Six London menswear designers offer their contrasting views on the politics surrounding LC:M
“I still think it’s getting more and more commercial and London isn’t about pushing experimental design anymore. It just makes me want to push against it more. I have always hated the system so it doesn’t scare me at all. I know my own sales and there is a customer out there who wants to buy what I make.”
“I mean the term ‘commercial’ isn’t a dirty word in my book. It’s actually harder now because designers have to produce something both creative and commercial. For me it’s a progression and it's just a moment in fashion, just like there was the Margiela moment. It also depends what your goal is. If your goal is to be here in ten years time and still have a brand, which mine is, but when I started that wasn’t my goal. You know you never think you'll get this far."
“We can’t just do that crazy shit we did last season. We’ve got to think okay...Not just for us as a business but for fashion week as a whole so we keep building our reputation and a platform”
“You know, the old underground menswear designers have been working from since 2005 and a lot of them are no longer around. It's this generation of menswear designers who I appreciate more, not the bigger companies that now after nine years decided to come back because other people have built this. If anything they should be thanking them, maybe that’s what Burberry should do. They should thank Kim Jones and Carolyn Massey for British menswear. I mean I’m happy they are here but I’m quite sad that this underground menswear scene is now basically being modified for the masses.”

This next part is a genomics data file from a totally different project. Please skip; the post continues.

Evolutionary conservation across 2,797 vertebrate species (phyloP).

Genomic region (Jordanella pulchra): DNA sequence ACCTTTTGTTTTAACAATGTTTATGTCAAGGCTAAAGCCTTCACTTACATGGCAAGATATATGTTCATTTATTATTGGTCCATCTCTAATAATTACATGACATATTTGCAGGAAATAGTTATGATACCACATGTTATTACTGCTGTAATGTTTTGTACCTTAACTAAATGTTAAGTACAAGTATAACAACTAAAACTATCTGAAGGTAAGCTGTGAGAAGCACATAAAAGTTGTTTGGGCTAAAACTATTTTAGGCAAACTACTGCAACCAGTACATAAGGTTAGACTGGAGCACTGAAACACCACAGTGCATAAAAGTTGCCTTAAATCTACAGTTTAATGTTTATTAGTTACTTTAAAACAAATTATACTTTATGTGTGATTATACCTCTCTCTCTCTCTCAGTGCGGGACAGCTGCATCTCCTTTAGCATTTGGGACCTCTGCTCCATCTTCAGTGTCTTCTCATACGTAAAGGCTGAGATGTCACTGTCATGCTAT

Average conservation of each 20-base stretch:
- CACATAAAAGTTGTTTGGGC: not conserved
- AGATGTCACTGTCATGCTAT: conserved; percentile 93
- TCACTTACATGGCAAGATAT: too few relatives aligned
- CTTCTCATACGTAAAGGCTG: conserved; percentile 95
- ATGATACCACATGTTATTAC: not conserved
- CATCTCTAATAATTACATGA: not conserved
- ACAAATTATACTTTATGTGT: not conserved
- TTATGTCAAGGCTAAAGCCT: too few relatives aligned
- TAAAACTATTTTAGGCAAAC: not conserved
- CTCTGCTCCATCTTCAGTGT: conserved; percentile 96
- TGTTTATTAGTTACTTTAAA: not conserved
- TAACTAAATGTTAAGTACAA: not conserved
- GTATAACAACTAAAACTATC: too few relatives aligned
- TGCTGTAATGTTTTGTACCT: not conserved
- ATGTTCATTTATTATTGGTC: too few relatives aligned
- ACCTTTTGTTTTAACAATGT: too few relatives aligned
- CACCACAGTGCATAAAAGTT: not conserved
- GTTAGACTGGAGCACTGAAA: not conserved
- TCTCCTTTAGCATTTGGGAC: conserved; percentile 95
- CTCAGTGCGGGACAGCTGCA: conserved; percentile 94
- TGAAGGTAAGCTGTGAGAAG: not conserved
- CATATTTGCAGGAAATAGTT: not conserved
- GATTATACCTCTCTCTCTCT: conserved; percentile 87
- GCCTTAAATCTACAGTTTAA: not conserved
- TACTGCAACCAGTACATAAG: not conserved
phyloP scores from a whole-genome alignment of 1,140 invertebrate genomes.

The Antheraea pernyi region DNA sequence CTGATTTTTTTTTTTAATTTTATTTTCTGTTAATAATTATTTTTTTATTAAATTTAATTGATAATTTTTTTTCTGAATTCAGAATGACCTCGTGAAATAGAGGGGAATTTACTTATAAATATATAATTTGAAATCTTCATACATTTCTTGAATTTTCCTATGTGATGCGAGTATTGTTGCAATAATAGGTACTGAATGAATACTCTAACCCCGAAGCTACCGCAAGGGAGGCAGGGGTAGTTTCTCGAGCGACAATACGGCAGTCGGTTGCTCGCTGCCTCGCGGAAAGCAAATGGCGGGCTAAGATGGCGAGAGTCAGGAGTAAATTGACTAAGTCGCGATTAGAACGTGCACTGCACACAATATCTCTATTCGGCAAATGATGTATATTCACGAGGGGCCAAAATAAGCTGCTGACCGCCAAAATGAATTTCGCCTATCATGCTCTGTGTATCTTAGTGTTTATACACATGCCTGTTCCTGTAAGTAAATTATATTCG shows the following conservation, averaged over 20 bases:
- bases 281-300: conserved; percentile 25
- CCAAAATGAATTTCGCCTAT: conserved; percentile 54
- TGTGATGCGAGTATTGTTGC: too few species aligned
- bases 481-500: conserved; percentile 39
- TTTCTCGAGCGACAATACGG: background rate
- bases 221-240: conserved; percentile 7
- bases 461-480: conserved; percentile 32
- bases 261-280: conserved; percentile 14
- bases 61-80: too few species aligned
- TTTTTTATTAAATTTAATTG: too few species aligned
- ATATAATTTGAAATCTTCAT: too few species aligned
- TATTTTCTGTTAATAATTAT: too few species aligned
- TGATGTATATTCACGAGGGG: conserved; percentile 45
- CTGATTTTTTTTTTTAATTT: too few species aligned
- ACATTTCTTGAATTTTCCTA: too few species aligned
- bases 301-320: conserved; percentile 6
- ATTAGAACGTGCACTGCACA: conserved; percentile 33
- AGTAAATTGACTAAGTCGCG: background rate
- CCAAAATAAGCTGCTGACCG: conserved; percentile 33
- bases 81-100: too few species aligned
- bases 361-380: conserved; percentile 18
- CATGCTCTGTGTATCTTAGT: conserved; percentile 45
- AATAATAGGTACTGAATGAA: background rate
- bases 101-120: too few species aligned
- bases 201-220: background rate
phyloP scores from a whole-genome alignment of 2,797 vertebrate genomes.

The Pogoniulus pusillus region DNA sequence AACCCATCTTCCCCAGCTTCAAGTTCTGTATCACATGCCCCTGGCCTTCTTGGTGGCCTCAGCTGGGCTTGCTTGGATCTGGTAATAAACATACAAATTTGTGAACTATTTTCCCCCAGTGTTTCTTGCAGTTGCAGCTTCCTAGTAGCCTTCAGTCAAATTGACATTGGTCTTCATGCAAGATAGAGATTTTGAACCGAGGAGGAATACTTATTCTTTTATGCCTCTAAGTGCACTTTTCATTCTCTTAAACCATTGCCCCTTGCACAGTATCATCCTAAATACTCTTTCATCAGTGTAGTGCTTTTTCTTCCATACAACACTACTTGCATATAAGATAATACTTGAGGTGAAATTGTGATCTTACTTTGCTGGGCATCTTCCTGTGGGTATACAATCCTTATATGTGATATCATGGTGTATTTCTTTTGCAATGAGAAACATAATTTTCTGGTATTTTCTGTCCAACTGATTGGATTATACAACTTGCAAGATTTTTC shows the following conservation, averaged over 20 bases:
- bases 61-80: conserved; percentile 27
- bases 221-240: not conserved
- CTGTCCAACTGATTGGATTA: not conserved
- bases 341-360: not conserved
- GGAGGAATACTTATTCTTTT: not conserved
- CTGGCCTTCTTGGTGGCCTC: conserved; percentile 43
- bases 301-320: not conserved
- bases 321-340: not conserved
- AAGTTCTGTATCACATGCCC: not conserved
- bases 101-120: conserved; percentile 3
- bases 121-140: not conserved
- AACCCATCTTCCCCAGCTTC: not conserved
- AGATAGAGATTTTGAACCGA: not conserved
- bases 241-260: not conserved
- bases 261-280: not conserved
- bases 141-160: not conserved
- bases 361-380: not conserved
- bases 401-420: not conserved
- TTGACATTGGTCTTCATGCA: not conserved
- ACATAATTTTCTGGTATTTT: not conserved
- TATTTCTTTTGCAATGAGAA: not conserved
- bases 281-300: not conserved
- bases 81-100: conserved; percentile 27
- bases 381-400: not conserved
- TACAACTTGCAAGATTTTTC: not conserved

“I’m really grateful that I’m being supported by all the initiatives. Especially being from California. I’m American but they still support my label. I guess the timing was right for me when I graduated because that’s when they really decided to push menswear. If I had graduated a year earlier it wouldn’t have been the same.”
“I’m not sure I really have a judgment on it. I just feel lucky that I’m involved. I don’t really have time to think about the politics of, or my what it means that brands are returning to London. I guess it’s a good thing. It can’t be bad. I just feel lucky that I can do what I want to do. It’s exciting but terrifying.”